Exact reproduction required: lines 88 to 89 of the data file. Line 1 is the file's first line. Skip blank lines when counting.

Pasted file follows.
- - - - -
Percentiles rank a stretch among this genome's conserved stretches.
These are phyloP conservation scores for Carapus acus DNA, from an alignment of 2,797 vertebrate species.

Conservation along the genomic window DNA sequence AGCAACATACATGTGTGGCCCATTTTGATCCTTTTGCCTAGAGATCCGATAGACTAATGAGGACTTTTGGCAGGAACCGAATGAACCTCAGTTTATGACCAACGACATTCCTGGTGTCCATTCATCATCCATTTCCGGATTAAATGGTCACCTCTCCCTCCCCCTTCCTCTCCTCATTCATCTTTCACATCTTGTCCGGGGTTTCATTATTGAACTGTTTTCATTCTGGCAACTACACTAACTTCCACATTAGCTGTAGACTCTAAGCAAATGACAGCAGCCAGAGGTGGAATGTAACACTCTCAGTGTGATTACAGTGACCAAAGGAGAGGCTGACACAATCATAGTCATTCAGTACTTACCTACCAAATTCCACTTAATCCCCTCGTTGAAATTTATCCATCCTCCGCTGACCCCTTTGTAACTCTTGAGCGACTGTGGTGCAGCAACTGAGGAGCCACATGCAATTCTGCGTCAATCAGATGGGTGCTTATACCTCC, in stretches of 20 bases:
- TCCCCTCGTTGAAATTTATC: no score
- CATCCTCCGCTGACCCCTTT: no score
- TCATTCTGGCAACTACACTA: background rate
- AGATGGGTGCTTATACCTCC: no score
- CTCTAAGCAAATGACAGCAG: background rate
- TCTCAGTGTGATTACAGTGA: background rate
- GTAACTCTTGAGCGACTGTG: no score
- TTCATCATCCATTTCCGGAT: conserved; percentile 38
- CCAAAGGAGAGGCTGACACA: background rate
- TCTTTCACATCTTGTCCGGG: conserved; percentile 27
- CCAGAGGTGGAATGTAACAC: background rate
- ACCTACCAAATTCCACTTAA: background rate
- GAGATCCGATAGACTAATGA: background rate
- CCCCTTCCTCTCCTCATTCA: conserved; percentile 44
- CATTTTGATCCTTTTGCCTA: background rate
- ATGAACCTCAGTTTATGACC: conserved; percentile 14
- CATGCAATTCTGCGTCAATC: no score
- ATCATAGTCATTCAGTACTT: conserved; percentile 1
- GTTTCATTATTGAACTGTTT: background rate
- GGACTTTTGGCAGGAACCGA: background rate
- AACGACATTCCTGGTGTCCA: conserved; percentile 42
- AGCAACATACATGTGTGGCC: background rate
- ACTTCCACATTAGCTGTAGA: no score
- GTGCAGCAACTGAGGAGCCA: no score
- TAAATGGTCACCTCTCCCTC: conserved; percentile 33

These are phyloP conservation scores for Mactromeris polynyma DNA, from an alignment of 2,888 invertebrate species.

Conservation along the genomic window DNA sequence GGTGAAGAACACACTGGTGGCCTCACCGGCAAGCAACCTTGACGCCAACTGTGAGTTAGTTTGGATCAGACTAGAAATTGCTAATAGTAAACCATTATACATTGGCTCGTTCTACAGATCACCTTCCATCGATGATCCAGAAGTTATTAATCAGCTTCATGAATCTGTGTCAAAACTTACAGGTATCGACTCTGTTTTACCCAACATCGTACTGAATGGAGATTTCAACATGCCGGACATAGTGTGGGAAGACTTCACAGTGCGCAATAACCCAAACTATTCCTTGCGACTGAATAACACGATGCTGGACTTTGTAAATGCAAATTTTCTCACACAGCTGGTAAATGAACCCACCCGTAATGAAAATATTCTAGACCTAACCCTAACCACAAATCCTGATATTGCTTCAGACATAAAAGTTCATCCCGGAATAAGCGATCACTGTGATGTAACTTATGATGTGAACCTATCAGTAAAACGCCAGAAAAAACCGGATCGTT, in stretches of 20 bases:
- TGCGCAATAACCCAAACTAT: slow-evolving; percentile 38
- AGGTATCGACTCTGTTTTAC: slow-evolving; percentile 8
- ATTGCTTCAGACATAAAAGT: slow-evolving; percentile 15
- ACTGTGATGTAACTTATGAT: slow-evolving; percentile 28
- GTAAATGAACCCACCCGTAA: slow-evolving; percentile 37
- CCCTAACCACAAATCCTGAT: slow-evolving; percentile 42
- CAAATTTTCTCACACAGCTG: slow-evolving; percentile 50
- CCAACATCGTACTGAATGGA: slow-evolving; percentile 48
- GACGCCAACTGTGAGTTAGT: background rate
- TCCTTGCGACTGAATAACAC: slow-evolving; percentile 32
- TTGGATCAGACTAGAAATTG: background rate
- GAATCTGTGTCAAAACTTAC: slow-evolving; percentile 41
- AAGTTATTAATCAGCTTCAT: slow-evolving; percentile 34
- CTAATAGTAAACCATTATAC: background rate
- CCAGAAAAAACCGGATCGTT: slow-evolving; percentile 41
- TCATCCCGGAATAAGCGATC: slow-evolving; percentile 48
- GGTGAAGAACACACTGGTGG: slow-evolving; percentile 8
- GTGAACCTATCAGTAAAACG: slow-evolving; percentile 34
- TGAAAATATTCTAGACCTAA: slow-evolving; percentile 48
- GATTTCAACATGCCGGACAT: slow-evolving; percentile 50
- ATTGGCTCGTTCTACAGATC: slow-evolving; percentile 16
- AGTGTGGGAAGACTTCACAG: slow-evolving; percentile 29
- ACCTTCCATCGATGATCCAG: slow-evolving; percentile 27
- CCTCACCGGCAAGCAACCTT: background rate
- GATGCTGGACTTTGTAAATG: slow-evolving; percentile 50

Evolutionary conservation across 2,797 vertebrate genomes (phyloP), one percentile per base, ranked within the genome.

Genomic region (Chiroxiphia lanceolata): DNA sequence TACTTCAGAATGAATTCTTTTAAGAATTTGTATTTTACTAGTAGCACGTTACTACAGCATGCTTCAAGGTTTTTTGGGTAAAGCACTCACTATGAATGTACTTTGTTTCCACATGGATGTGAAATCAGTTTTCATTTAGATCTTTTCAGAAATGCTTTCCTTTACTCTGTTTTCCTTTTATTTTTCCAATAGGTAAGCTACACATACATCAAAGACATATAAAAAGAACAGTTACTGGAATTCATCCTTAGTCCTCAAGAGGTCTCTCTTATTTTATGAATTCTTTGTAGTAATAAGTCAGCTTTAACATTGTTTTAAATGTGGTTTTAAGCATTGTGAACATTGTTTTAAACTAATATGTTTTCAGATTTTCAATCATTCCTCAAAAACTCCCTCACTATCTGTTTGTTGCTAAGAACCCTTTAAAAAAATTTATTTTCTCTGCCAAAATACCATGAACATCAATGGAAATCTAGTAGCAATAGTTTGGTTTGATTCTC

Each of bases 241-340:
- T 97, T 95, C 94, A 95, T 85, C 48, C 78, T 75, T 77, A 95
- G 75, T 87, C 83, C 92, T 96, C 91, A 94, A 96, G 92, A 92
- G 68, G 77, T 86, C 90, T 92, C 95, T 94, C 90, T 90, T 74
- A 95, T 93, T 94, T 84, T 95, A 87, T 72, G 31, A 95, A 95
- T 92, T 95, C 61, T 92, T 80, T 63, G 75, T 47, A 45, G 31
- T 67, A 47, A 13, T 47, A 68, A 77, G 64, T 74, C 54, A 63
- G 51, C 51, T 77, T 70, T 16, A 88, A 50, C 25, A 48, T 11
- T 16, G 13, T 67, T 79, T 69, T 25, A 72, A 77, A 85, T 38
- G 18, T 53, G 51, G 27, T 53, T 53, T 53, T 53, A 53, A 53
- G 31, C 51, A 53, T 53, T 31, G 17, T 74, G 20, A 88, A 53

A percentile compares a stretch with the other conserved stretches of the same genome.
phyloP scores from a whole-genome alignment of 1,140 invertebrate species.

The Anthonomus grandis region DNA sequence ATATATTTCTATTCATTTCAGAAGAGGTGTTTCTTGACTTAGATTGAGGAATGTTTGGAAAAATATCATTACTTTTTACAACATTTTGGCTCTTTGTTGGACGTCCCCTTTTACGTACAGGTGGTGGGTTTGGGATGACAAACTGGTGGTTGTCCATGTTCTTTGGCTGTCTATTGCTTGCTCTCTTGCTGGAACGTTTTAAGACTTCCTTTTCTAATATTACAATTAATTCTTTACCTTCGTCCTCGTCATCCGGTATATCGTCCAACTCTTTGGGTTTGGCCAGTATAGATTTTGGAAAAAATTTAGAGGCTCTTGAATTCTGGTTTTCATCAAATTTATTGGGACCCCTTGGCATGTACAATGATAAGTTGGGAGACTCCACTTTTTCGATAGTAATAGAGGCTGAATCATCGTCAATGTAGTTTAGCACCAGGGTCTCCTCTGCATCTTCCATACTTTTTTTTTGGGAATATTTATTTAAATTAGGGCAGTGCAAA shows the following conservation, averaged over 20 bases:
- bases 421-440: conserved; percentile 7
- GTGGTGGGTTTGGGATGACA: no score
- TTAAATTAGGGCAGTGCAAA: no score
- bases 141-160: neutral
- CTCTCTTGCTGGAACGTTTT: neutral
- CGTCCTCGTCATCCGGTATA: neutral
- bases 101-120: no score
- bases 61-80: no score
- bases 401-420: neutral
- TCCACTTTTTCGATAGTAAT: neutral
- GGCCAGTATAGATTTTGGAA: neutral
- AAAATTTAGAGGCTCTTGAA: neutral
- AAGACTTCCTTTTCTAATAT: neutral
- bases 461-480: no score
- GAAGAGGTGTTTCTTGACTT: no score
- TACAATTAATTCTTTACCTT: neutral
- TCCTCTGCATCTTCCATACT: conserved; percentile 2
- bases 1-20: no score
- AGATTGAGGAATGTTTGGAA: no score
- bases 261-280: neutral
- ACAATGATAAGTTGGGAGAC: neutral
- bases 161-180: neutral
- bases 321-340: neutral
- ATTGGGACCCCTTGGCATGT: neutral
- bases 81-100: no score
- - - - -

- TCCTCTGCATCTTCCATACT: conserved; percentile 2
- bases 1-20: no score